Ridgely officials said they’ve made arrangements with the nearby Caroline County Sheriff’s Office to respond to calls for service within the town’s boundaries for now. Some residents worried that slower response times and a reduced law enforcement presence could make them targets for would-be criminals.

Caroline County Sheriff David Baker sought to assuage their concerns, saying his agency is well equipped to handle the extra calls. He said Maryland State Police would also pitch in.

Crime in the county has been notoriously low for decades. According to federal crime data, Caroline County, which includes Ridgely, has reported four homicides since 2000. And in Ridgely, violent crime peaked in 2010 with a total of 41 incidents reported.

More often than not, Ridgely police officers are dealing with minor public safety issues. The department’s Facebook page is filled with posts about officers participating in community events and supporting local businesses. Other posts contain information about lost keys, credit cards, bikes and other items officers had recovered around town.

With a population of about 1,600, Ridgely boasts an abundance of small-town charm and a proud history rooted in the expansion of the American railroad in the late 1800s. An antique caboose sits on display outside the town’s old train station, which was restored and renovated in 2017. The town hall and police department offices are housed in a historic building that once served as Caroline County’s only hospital.

The little local news coverage the town has received in recent years focused mostly on its annual winter festival, which draws thousands of visitors.

But several years ago — two years before Floyd’s death prompted nationwide protests against racism and police brutality — Black’s deadly arrest placed an unwelcome spotlight on the majority-white community and presented what has become a tragically familiar scene: a young Black man taking his last breaths during a traumatic encounter with police.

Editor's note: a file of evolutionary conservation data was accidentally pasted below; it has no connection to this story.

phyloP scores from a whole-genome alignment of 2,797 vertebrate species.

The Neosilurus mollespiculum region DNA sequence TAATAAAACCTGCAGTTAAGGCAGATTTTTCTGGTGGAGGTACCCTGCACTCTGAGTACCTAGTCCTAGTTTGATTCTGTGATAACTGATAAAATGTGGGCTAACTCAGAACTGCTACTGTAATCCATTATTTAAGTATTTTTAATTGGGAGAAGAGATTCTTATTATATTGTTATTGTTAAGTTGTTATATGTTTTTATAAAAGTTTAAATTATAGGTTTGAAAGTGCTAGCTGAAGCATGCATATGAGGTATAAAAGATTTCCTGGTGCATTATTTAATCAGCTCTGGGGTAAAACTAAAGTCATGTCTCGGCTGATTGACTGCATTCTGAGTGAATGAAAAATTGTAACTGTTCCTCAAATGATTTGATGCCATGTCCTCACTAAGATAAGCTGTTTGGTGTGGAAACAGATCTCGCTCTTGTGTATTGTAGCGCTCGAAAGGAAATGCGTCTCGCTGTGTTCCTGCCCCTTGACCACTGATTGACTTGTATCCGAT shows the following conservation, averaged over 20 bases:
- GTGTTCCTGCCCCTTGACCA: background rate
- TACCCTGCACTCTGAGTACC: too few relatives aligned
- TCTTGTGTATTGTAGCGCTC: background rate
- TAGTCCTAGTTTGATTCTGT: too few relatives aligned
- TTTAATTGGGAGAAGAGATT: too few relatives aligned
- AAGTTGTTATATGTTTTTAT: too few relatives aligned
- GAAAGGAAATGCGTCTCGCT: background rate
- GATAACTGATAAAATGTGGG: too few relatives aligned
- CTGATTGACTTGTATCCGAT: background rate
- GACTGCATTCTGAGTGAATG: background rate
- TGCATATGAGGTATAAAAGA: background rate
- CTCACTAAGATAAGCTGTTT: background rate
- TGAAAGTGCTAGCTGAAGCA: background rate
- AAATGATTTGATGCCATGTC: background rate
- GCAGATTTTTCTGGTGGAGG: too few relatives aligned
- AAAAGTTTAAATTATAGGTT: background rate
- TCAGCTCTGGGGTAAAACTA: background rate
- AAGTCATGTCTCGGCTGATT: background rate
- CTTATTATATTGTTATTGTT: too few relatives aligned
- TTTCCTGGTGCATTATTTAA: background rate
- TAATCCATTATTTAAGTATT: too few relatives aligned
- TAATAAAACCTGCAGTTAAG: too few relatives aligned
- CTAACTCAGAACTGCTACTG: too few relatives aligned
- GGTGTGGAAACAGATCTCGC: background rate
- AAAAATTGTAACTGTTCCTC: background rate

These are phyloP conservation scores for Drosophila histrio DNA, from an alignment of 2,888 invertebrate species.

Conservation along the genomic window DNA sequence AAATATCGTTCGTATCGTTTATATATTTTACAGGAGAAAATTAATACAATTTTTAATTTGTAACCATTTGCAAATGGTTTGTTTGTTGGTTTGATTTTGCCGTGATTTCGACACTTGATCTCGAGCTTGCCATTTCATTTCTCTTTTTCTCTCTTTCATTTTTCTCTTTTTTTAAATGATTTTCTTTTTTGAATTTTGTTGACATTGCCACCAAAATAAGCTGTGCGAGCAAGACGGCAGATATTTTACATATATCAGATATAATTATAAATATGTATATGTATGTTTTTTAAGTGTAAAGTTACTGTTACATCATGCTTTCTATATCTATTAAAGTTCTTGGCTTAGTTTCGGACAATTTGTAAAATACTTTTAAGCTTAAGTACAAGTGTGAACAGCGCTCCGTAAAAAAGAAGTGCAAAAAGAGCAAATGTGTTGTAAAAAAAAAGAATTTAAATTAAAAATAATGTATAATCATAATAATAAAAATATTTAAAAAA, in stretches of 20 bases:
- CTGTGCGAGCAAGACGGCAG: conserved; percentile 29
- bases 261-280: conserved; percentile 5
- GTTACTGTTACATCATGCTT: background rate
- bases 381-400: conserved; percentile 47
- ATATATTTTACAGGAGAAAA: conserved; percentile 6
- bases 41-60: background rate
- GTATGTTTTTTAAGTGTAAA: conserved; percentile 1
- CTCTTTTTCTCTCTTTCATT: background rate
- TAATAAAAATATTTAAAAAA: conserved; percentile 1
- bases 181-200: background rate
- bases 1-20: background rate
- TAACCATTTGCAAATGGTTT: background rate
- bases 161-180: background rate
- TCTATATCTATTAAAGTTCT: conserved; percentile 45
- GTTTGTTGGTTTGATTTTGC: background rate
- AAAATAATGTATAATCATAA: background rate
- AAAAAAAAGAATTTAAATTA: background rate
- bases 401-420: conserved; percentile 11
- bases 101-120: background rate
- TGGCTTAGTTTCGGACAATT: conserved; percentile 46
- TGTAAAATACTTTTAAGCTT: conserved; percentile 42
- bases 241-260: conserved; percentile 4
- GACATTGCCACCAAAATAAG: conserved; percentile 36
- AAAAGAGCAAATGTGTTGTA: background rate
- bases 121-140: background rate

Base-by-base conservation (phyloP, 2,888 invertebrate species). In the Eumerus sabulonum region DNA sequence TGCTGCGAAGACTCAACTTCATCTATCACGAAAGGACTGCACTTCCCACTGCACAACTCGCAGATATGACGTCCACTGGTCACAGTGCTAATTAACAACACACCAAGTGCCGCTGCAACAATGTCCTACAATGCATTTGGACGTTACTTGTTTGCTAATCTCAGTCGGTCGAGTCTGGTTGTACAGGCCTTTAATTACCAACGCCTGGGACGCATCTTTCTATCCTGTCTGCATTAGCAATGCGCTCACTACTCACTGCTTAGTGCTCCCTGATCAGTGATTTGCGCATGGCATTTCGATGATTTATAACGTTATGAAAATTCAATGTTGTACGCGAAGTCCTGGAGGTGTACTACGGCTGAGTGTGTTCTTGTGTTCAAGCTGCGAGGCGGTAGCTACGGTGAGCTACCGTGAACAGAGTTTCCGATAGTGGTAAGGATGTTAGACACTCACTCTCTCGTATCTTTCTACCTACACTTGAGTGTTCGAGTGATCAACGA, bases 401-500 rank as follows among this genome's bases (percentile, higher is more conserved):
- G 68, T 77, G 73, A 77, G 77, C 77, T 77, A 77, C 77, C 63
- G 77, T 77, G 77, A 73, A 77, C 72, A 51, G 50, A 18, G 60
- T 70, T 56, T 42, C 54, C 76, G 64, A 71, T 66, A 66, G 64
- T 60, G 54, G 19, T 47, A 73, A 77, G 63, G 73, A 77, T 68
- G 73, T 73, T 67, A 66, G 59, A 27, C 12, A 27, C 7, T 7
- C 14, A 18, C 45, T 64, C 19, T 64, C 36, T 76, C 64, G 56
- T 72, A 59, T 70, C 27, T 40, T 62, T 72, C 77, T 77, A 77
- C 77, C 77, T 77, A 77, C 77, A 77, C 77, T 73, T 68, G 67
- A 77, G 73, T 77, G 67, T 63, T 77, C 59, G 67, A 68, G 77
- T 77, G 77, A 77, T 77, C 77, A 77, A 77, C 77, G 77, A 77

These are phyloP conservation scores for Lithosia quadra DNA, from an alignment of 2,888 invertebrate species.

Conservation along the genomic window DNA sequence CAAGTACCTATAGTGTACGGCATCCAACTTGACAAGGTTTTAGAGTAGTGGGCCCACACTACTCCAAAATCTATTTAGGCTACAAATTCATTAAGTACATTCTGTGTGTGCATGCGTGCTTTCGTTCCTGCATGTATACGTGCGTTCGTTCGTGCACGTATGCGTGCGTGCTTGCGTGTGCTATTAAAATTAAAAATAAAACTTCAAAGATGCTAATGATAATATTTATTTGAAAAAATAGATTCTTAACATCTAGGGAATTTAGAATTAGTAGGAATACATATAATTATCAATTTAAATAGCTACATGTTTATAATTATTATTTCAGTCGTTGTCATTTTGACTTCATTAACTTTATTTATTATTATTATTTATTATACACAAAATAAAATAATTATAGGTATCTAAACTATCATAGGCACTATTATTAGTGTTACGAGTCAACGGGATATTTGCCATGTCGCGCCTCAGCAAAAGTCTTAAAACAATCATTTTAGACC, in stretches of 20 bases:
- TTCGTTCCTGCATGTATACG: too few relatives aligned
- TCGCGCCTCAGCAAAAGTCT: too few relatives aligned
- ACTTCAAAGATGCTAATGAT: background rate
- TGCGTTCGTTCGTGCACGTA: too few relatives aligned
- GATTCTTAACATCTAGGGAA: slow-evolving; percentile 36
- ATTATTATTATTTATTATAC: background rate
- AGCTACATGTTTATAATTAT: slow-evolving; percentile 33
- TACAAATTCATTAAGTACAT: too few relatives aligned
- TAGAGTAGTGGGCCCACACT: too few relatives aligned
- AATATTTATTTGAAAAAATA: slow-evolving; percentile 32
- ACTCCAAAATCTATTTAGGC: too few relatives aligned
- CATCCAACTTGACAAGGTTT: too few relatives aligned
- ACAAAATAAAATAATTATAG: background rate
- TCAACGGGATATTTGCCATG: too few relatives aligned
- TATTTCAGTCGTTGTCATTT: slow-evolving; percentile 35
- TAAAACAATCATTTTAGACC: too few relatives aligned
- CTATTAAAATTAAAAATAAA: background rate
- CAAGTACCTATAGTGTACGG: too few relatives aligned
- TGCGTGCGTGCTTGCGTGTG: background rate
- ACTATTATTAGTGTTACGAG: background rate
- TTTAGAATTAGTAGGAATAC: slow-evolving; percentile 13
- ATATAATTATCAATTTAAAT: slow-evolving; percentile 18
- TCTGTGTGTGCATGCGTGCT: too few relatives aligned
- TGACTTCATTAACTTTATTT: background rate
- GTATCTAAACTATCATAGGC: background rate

Maryland lawmakers passed a package of police accountability measures in 2021 that included a bill in Black’s memory to expand public access to police disciplinary records because of questions surrounding past misconduct allegations against an officer involved in his death. The police chief who hired that officer in Greensboro later pleaded guilty to criminal misconduct for omitting information from his application for police certification.

Law enforcement agencies nationwide have struggled to recruit new members in recent years, especially in rural areas. Small-town departments often receive little scrutiny in communities where crime is low and oversight is minimal, conditions exacerbated by the decline of local newspapers.

An officer hired last year in Ridgely had faced misconduct allegations in Delaware before joining the department, court records show. That officer resigned in January. Another Ridgely officer was hired despite having an arrest record in Delaware.

While speculation has fueled the rumor mill in recent days, residents said, suspending the whole department suggests the problem is bigger than one officer.

“It doesn’t add up,” said Gennie Woo, whose family has owned a general store in downtown Ridgely since 1983. “Everybody is skeptical about what happened. We just want to know how and why.”

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Associated Press researcher Rhonda Shafner in New York contributed to this report.

AP U.S. News